Enemy, Cripple, & Beggar: Shadows in the Hero’s Path
by Erel Shalit
“In Enemy, Cripple, & Beggar: Shadows in the Hero’s Path, Erel Shalit provides new thoughts and views on the concepts of Hero and Shadow. From a Jungian perspective, Fisher King Press publication elaborates on mythological and psychological images. Myths and fairy tales explored include Perseus and Andersen’s The Cripple. You’ll also enjoy the psychological deciphering of Biblical stories such as Amalek – The Wicked Warrior, Samson – The Impoverished Sun, and Jacob & the Divine Adversary. With the recent discovery of The Gospel of Judas, Dr. Shalit also delves into the symbolic relationship between Jesus and Judas Iscariot to illustrate the hero-function’s inevitable need of a shadow. Clinical material concerning a case of a powerful erotic counter-transference is also an integral part of this deeply insightful body of work.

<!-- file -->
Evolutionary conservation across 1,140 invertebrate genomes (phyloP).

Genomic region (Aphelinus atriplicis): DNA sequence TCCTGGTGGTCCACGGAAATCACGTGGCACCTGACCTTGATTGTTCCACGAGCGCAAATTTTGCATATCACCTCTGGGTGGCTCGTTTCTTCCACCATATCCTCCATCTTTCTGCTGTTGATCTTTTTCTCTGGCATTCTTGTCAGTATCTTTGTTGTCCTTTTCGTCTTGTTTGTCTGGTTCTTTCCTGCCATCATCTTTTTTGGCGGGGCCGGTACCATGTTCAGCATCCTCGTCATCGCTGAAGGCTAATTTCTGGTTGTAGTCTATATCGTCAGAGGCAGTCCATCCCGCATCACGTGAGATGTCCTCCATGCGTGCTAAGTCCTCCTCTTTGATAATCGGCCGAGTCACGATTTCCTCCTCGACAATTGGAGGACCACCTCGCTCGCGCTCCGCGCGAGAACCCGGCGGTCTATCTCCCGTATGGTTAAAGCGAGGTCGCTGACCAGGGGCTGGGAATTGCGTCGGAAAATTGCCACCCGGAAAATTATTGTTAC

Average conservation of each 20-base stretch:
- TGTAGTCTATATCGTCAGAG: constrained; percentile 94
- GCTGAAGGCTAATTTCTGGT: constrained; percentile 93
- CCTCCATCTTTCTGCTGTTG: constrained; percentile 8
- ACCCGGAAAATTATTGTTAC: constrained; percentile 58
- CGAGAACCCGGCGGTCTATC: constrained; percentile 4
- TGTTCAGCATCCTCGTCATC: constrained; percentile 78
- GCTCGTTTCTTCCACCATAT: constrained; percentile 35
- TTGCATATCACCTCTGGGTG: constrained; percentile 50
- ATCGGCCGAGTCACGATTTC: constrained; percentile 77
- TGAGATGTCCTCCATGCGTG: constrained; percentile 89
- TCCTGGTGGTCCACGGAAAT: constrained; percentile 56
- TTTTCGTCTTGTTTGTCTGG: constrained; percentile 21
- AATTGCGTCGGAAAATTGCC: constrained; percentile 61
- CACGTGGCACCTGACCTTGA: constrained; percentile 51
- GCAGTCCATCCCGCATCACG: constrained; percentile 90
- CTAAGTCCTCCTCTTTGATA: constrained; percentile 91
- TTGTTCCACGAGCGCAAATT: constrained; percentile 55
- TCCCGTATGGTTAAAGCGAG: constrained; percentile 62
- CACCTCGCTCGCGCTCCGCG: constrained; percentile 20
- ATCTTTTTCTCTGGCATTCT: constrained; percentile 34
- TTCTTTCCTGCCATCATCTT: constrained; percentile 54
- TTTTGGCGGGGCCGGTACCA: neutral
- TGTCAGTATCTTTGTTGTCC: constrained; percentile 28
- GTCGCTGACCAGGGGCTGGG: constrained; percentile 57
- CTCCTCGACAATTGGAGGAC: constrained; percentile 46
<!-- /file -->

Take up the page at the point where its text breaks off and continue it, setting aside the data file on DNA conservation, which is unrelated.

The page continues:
The Hero is that aspect of our psyche, or in society, who dares to venture into the unknown, into the shadow of the unconscious, bringing us in touch with the darker aspects in our soul and in the world. In fact, it is the hero whom we send each night into the land of dreams to bring home the treasures of the unconscious. He, or no less she, will have to struggle with the Enemy that so often is mis-projected onto the detested Other, learn to care and attend to the Cripple who carries our crippling complexes and weaknesses, and develop respect for the shabby Beggar to whom we so often turn our backs – for it is the ‘beggar in need’ who holds the key to our inner Self.
As with Erel Shalit’s previously published book The Complex: Path of Transformation from Archetype to Ego, comprehensive views of the concepts and images of the Shadow and the Hero are provided and theory further explored. While directed toward an audience of analysts and Jungian oriented psychotherapists and clinicians, Enemy, Cripple, & Beggar: Shadows in the Hero’s Path can be comfortably read as well by an informed lay public interested in Analytical Psychology and Psychoanalysis, and by those interested in the interface between psychology and mythology, and psychology and religion.”